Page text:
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Author Topic: Using Great Stuff as glue for foam board insulation?  (Read 5812 times)
Vanderbus
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« on: August 13, 2009, 10:18:40 AM »

So, I've got my foam board insulation, and I've got my Great Stuff. From reading here and talking a while back with JackConrad, I think that I can use the Great Stuff to hold my panels in place (on the walls and the ceilings). My question is this: Am I going to have to rig a bunch of supports to hold the panels long enough for the Great Stuff to cure (or at least harden enough to hold)? Or can I just spray it and let go? Should I just glue the panels in place and then spray the stuff over that?

My main concern is that the panels will fall down or straighten where they need to make a slight curve to stay against the ceiling.

Also, while I have your attention, how much space do you reckon I need to leave between the edges of my panels and the bus frame members? I was thinking 1/4" or so on all sides.

Thanks in advance,
Joe
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Joe W.
1966 PD-4107 #265
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« Reply #1 on: August 13, 2009, 10:35:39 AM »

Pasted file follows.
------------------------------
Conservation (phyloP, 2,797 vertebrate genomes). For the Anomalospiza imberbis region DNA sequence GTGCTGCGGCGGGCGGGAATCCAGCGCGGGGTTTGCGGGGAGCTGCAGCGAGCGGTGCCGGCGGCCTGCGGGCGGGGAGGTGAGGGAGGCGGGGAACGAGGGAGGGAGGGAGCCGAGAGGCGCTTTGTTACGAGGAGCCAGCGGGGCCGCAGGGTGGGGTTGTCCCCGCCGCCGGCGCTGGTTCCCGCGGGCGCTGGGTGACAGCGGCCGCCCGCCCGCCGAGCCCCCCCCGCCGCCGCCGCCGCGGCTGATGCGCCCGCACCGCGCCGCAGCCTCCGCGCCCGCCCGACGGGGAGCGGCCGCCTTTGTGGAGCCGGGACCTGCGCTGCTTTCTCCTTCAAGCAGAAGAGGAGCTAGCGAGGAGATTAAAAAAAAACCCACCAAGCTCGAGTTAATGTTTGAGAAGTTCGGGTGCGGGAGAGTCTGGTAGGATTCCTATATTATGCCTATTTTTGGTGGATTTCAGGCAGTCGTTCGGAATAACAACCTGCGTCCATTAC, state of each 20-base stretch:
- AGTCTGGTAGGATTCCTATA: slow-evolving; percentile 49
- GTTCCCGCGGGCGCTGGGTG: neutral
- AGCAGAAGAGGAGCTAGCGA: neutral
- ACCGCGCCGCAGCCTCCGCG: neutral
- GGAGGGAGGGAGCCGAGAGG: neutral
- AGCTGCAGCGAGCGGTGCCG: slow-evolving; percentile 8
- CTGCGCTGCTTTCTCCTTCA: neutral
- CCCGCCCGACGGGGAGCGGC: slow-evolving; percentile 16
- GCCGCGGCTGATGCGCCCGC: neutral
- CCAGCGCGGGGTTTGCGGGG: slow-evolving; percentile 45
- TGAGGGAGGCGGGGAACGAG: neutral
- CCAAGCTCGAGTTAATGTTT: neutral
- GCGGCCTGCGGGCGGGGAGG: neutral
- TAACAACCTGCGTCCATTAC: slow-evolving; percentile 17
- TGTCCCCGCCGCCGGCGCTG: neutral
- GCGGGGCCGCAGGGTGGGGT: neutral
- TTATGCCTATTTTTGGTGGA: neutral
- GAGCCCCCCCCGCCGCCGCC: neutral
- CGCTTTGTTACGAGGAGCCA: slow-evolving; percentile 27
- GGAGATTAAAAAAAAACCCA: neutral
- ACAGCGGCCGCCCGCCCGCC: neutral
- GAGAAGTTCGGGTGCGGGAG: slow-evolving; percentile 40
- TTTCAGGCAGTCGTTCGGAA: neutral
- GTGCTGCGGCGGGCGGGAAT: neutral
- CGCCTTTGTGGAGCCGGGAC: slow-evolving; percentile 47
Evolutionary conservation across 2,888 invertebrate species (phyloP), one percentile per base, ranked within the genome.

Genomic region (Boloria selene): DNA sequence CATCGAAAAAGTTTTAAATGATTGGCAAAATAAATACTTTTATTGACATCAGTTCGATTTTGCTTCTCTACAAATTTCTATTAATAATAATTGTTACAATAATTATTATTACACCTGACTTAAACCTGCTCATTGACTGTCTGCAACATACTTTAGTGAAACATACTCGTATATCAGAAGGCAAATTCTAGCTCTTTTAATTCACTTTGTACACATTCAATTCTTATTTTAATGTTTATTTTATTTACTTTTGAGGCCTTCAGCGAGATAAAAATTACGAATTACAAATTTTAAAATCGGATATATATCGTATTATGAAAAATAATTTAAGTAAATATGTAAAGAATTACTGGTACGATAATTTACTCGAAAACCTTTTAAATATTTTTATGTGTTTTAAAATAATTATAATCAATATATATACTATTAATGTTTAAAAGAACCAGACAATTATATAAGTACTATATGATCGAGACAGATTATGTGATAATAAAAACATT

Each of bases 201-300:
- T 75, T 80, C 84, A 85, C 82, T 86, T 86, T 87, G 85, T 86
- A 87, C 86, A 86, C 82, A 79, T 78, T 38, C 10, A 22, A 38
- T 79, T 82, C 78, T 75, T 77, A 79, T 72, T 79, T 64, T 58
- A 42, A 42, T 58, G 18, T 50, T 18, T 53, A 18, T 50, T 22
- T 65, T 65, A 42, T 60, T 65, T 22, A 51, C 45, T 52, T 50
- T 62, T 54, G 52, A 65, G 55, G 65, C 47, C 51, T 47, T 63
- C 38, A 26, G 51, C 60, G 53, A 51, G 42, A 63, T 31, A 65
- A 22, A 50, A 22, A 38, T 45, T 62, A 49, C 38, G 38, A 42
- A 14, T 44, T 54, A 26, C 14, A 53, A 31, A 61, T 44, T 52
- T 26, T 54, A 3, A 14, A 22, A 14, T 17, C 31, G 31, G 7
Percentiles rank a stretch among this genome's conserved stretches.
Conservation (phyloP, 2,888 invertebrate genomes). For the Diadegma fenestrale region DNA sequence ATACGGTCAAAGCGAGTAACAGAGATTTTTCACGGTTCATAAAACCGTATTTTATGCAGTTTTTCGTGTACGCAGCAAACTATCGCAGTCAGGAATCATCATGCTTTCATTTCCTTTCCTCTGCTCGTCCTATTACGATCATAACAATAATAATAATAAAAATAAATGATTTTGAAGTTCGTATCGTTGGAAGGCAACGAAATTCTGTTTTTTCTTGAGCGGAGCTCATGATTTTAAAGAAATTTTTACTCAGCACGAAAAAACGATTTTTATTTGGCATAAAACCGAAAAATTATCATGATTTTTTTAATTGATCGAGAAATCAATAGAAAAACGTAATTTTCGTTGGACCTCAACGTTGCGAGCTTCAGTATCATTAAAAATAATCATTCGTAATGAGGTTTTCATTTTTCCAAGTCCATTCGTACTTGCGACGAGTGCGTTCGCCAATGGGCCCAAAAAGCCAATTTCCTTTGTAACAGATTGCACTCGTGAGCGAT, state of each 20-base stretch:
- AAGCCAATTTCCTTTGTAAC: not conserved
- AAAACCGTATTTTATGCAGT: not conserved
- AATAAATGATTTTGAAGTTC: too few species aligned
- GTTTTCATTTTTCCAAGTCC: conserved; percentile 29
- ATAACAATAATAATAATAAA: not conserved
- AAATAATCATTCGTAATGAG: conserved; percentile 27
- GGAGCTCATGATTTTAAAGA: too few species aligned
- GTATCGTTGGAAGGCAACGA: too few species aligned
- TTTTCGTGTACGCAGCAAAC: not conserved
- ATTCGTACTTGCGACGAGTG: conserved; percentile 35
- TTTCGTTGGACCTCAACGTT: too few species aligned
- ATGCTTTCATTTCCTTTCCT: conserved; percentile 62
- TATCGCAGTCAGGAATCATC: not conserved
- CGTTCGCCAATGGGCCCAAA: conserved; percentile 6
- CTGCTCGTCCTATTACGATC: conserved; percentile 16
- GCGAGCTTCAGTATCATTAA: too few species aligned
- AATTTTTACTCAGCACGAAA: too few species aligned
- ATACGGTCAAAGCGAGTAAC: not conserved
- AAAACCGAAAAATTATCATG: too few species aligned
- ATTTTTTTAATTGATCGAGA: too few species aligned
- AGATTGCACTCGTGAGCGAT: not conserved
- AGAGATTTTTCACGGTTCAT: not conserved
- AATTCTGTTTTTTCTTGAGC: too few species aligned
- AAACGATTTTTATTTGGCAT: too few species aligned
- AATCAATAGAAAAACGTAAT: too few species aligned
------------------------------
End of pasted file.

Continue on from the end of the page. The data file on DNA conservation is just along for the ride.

Cut your insulation panels so that they fit in the spaces as tightly as possible without glue or anything else.
When they are installed, use the greatstuff foam to fill any open spaces between the foam and the metal.
You are trying for a complete dead air space, and any space between the panels and the support structure defeats the purpose.
When you have all of that done, install a furring strip all along the structure supports and cover with Reflectix, sealing the seams with aluminum tape.
Good luck with your endeavour!
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DaveG
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« Reply #2 on: August 13, 2009, 10:50:00 AM »

Great Stuff will not work as an instant stick adhesive...you'll need lots of rigging.
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JackConrad
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« Reply #3 on: August 13, 2009, 01:46:36 PM »